Turn off of George Washington Memorial Highway onto Guinea Road at the most southern end of Gloucester County on the Middle Peninsula.
Wind your way down to the seemingly timeless land where the York, Perrin and Severn Rivers come together to form the iconic Guinea Neck at the mouth of the Chesapeake Bay.
For more than 300 years, the watermen of the area have provided the region and world over some of the most delicious seafood, deriving a good living by fishing the Chesapeake Bay and her tributary waters for blue crabs, oysters and more.
And for an equally lengthy amount of time, all lovers of water have enjoyed paddling through the same waves.
Today, Virginia Water Trails features at least four spots where paddlers can put in the water and explore. Visit the Virginia Water Trails – Middle Peninsula page here and explore the interactive map for the Maundy Creek, Redd Donation, Crown Pointe Marina and Perrin Wharf locations.
You’ll likely notice that to get to any of these spots, as you map out your itinerary, you’ll have to drive down Guinea Road and turn right onto Maryus Road.
You’ll pass Achilles Elementary School, old farm houses and a big church.
And right at the corner of Guinea and Maryus, before you turn, you’ll see a gas station, an unassuming white building with full windows along the front, officially called Achilles Shopping Center.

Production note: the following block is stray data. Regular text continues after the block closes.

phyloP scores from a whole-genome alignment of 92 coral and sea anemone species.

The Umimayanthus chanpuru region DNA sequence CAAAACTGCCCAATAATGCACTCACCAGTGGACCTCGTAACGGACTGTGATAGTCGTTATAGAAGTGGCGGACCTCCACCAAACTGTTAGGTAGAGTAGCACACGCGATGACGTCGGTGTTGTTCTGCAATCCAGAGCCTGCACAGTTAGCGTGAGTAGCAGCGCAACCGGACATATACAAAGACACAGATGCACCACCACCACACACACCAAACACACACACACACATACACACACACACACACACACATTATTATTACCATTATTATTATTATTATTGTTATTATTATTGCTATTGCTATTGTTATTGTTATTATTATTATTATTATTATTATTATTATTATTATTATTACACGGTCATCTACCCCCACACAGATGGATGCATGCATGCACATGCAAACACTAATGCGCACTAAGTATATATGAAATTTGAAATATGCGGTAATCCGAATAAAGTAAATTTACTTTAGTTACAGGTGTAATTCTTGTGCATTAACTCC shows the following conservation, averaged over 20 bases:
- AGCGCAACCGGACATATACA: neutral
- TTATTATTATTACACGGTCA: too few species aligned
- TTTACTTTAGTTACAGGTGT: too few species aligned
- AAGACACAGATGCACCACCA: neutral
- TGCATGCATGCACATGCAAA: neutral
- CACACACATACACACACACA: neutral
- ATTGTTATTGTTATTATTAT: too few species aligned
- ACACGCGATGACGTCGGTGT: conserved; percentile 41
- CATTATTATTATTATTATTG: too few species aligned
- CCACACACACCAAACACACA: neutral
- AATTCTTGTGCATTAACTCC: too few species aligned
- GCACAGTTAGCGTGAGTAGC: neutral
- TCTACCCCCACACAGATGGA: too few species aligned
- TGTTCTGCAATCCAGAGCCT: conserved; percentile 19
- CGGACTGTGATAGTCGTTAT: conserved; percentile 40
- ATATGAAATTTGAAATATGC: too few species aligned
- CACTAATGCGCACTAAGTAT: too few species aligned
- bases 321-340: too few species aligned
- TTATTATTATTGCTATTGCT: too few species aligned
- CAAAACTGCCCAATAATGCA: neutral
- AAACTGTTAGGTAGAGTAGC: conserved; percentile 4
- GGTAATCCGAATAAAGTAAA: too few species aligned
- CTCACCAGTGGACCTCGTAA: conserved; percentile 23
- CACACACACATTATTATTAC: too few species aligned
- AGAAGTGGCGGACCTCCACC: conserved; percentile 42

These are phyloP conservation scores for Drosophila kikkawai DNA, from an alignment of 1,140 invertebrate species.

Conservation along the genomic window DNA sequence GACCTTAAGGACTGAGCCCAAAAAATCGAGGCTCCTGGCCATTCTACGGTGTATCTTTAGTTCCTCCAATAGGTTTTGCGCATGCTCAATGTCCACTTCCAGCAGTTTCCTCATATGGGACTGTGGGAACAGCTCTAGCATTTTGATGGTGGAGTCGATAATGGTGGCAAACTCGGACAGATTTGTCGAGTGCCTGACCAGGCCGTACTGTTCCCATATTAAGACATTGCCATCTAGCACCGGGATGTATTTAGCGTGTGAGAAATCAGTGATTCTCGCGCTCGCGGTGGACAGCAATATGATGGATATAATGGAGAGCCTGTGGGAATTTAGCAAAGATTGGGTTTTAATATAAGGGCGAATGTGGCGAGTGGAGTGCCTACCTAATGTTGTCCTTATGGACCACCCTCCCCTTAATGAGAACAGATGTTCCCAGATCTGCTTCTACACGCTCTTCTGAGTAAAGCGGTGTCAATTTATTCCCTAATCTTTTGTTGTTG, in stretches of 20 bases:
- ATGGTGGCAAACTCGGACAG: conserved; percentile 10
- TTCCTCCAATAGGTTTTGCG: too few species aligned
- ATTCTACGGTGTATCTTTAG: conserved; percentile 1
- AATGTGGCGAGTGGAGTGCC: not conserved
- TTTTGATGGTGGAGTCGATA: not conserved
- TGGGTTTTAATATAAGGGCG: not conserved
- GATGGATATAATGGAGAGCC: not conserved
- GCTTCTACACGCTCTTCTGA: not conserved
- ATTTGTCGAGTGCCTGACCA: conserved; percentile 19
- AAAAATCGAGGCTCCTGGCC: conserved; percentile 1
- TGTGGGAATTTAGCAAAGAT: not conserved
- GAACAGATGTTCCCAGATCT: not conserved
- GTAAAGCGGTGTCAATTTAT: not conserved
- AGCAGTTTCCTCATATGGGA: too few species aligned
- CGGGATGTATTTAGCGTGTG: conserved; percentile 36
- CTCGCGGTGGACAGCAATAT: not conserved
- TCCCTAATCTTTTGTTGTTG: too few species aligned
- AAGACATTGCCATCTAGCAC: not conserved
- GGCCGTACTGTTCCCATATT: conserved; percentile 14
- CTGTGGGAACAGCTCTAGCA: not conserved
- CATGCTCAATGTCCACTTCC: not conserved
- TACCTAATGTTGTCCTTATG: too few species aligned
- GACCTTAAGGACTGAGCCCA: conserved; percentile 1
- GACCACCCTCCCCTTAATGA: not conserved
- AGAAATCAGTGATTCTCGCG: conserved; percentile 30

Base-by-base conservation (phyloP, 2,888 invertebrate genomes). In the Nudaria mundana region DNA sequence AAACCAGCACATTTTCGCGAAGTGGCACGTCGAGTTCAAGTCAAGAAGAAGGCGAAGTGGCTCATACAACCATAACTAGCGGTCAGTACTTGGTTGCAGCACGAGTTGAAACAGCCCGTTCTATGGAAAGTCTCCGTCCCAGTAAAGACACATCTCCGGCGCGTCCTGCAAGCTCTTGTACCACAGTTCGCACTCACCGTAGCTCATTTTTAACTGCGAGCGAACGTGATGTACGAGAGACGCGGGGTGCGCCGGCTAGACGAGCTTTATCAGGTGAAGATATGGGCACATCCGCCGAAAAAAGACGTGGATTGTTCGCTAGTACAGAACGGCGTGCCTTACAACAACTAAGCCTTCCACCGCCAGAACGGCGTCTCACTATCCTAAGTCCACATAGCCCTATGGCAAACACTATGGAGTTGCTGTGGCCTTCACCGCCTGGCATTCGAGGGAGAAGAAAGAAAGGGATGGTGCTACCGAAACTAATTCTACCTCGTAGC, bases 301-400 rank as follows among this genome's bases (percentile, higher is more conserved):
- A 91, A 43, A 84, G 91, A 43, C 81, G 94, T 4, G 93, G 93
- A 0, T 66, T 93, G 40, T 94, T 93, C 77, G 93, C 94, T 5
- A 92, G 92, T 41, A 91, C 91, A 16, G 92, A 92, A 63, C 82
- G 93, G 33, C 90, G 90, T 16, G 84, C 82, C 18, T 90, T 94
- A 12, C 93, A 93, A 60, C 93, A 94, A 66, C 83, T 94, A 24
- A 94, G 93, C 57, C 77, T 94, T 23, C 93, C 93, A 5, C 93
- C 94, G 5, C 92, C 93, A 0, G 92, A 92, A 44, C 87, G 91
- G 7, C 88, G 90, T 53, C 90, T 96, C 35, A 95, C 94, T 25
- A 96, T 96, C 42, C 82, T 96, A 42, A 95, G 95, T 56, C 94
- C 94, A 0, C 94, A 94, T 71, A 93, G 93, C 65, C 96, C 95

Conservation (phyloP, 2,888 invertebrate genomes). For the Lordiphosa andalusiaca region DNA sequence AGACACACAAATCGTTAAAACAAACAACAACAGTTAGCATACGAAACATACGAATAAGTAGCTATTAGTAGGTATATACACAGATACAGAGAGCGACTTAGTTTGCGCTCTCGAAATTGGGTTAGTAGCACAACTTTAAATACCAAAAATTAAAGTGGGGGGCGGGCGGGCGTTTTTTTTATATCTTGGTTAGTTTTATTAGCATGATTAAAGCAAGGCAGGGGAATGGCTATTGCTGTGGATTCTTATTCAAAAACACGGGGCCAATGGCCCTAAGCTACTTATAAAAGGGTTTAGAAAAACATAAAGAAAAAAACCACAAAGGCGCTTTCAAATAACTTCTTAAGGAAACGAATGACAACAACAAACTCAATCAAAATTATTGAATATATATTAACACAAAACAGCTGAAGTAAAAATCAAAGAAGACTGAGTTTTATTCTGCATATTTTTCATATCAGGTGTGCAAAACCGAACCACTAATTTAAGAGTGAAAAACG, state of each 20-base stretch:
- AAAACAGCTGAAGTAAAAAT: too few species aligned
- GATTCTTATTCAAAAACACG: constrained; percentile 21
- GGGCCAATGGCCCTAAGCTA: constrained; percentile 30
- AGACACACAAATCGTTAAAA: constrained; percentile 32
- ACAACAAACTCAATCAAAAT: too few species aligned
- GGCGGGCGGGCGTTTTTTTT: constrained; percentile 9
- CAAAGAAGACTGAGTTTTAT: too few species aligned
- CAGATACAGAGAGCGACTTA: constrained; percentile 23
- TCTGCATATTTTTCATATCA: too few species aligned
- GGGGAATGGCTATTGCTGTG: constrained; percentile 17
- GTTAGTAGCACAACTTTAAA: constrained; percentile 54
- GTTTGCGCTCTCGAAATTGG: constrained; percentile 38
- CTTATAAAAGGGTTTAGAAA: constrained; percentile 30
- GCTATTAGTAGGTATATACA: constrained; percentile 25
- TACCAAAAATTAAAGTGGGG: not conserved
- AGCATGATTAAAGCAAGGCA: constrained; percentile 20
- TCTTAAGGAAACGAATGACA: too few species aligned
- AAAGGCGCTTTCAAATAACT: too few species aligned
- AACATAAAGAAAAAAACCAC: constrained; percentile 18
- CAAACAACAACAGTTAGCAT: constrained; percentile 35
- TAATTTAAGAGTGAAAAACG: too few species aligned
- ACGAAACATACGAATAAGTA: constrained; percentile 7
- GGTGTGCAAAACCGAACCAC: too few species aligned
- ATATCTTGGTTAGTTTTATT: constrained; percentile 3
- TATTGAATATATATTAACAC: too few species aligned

Don’t just pass it by. Whether on your way to the water, or on your way home, be sure to stop in.
Achilles Shopping Center – known far better round these parts as Marvin’s – has long been the social hub for the famed Gloucester watermen. Built in the 1950s by Otis Hogge, it got its contemporary name when it sold to Marvin Crane in 1976.
Open 24-hours a day, Marvin’s is filled most mornings with watermen grabbing coffee and breakfast before a day harvesting and farming the local waters.
Most afternoons find the lunch counter packed with orders rolling in for Ms. Lou’s famous sandwiches and weekly specials.
Crab Cakes (this is watermen’s country, after all).
Beans and Dumplins.
All day long, folks driving by stop in to stock up on little things, from candy bars to chips, cold water and cold beer, rubber boots and gloves. Yes, rubber boots and gloves.
If you listen during the busiest times of the day, you’ll hear fish tales, all of them true, talk of politics and gas prices, fishery regulations and local lore. Listen closely. You’ll hear a love in their voice, a dedication in their cadence, to their community and to this place.
So much so that after Hurricane Isabel – the deadliest, costliest and most intense storm of the 2003 season – ravaged the Guinea area, flooding the shop, those locals and the watermen helped rebuild and reopen Marvin’s aka Achilles Shopping Center in 26 days – many of them temporarily putting aside work on their own homes (according to an article published in the Daily Press).
Make a plan to stop in any time after Easter and before the fall weather sets in – during Virginia’s most notoriously hot and humid nights – and treat yourself to some of the best soft-serve ice cream Virginia has to offer. If the soft serve machine has already closed down for the night, take a dip inside the ice cream freezer instead.
No matter when you go, or how long you stay, chances are you’ll want to come back. And the team there will likely remember you and welcome you in like a regular.